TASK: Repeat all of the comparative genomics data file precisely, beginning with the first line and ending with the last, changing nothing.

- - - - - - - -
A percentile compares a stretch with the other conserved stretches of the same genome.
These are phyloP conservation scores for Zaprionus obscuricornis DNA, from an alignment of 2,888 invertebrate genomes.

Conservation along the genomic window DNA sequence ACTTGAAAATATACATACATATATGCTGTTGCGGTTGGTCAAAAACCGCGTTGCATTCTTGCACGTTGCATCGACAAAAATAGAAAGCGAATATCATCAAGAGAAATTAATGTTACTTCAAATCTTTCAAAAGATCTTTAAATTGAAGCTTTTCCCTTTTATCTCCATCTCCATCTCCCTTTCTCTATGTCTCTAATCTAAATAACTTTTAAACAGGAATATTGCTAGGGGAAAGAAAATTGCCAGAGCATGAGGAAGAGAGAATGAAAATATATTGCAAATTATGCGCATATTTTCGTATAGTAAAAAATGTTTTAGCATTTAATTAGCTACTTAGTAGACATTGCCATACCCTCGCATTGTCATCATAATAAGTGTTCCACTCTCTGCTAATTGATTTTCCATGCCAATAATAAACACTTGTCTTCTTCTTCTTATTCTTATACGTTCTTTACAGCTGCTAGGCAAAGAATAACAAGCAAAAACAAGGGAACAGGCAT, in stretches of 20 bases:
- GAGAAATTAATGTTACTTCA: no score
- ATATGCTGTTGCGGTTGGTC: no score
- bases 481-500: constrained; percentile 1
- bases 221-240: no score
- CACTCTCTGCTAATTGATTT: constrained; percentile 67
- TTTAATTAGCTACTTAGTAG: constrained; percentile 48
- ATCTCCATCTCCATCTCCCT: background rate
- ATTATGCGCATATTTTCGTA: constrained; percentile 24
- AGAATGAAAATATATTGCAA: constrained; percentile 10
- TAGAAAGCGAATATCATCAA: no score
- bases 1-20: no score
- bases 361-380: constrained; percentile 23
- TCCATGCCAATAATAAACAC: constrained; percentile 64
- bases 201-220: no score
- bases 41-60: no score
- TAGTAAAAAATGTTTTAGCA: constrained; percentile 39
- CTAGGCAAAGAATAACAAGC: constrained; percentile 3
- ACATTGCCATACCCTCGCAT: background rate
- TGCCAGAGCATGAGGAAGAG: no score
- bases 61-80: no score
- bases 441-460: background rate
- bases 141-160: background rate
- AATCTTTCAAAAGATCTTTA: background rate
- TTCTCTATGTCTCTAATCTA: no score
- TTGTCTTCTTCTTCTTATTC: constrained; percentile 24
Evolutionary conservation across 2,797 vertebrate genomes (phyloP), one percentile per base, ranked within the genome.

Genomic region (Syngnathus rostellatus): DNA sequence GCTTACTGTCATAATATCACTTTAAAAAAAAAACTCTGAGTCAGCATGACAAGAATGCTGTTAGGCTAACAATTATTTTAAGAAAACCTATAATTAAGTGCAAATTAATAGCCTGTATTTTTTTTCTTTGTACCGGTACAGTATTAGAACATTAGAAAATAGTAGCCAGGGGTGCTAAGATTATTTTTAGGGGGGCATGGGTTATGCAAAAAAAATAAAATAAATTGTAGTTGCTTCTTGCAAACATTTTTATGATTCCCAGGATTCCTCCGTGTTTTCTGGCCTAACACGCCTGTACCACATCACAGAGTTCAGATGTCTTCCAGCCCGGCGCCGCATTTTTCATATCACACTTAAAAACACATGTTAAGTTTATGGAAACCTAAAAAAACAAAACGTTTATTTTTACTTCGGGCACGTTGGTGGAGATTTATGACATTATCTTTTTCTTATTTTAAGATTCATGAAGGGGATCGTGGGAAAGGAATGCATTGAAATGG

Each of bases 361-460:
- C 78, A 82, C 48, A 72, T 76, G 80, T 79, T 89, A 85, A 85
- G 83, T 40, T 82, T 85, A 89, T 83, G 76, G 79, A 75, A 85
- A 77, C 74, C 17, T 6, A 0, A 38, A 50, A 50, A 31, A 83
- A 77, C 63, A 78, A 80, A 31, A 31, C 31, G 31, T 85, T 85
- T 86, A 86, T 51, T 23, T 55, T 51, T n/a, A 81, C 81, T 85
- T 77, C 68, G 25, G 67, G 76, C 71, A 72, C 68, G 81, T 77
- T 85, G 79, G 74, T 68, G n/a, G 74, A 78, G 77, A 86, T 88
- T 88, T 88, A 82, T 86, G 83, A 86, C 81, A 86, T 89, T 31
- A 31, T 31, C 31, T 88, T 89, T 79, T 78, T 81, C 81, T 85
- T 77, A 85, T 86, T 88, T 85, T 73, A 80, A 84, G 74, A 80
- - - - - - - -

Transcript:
A percentile compares a stretch with the other conserved stretches of the same genome.
These are phyloP conservation scores for Zaprionus obscuricornis DNA, from an alignment of 2,888 invertebrate genomes.

Conservation along the genomic window DNA sequence ACTTGAAAATATACATACATATATGCTGTTGCGGTTGGTCAAAAACCGCGTTGCATTCTTGCACGTTGCATCGACAAAAATAGAAAGCGAATATCATCAAGAGAAATTAATGTTACTTCAAATCTTTCAAAAGATCTTTAAATTGAAGCTTTTCCCTTTTATCTCCATCTCCATCTCCCTTTCTCTATGTCTCTAATCTAAATAACTTTTAAACAGGAATATTGCTAGGGGAAAGAAAATTGCCAGAGCATGAGGAAGAGAGAATGAAAATATATTGCAAATTATGCGCATATTTTCGTATAGTAAAAAATGTTTTAGCATTTAATTAGCTACTTAGTAGACATTGCCATACCCTCGCATTGTCATCATAATAAGTGTTCCACTCTCTGCTAATTGATTTTCCATGCCAATAATAAACACTTGTCTTCTTCTTCTTATTCTTATACGTTCTTTACAGCTGCTAGGCAAAGAATAACAAGCAAAAACAAGGGAACAGGCAT, in stretches of 20 bases:
- GAGAAATTAATGTTACTTCA: no score
- ATATGCTGTTGCGGTTGGTC: no score
- bases 481-500: constrained; percentile 1
- bases 221-240: no score
- CACTCTCTGCTAATTGATTT: constrained; percentile 67
- TTTAATTAGCTACTTAGTAG: constrained; percentile 48
- ATCTCCATCTCCATCTCCCT: background rate
- ATTATGCGCATATTTTCGTA: constrained; percentile 24
- AGAATGAAAATATATTGCAA: constrained; percentile 10
- TAGAAAGCGAATATCATCAA: no score
- bases 1-20: no score
- bases 361-380: constrained; percentile 23
- TCCATGCCAATAATAAACAC: constrained; percentile 64
- bases 201-220: no score
- bases 41-60: no score
- TAGTAAAAAATGTTTTAGCA: constrained; percentile 39
- CTAGGCAAAGAATAACAAGC: constrained; percentile 3
- ACATTGCCATACCCTCGCAT: background rate
- TGCCAGAGCATGAGGAAGAG: no score
- bases 61-80: no score
- bases 441-460: background rate
- bases 141-160: background rate
- AATCTTTCAAAAGATCTTTA: background rate
- TTCTCTATGTCTCTAATCTA: no score
- TTGTCTTCTTCTTCTTATTC: constrained; percentile 24
Evolutionary conservation across 2,797 vertebrate genomes (phyloP), one percentile per base, ranked within the genome.

Genomic region (Syngnathus rostellatus): DNA sequence GCTTACTGTCATAATATCACTTTAAAAAAAAAACTCTGAGTCAGCATGACAAGAATGCTGTTAGGCTAACAATTATTTTAAGAAAACCTATAATTAAGTGCAAATTAATAGCCTGTATTTTTTTTCTTTGTACCGGTACAGTATTAGAACATTAGAAAATAGTAGCCAGGGGTGCTAAGATTATTTTTAGGGGGGCATGGGTTATGCAAAAAAAATAAAATAAATTGTAGTTGCTTCTTGCAAACATTTTTATGATTCCCAGGATTCCTCCGTGTTTTCTGGCCTAACACGCCTGTACCACATCACAGAGTTCAGATGTCTTCCAGCCCGGCGCCGCATTTTTCATATCACACTTAAAAACACATGTTAAGTTTATGGAAACCTAAAAAAACAAAACGTTTATTTTTACTTCGGGCACGTTGGTGGAGATTTATGACATTATCTTTTTCTTATTTTAAGATTCATGAAGGGGATCGTGGGAAAGGAATGCATTGAAATGG

Each of bases 361-460:
- C 78, A 82, C 48, A 72, T 76, G 80, T 79, T 89, A 85, A 85
- G 83, T 40, T 82, T 85, A 89, T 83, G 76, G 79, A 75, A 85
- A 77, C 74, C 17, T 6, A 0, A 38, A 50, A 50, A 31, A 83
- A 77, C 63, A 78, A 80, A 31, A 31, C 31, G 31, T 85, T 85
- T 86, A 86, T 51, T 23, T 55, T 51, T n/a, A 81, C 81, T 85
- T 77, C 68, G 25, G 67, G 76, C 71, A 72, C 68, G 81, T 77
- T 85, G 79, G 74, T 68, G n/a, G 74, A 78, G 77, A 86, T 88
- T 88, T 88, A 82, T 86, G 83, A 86, C 81, A 86, T 89, T 31
- A 31, T 31, C 31, T 88, T 89, T 79, T 78, T 81, C 81, T 85
- T 77, A 85, T 86, T 88, T 85, T 73, A 80, A 84, G 74, A 80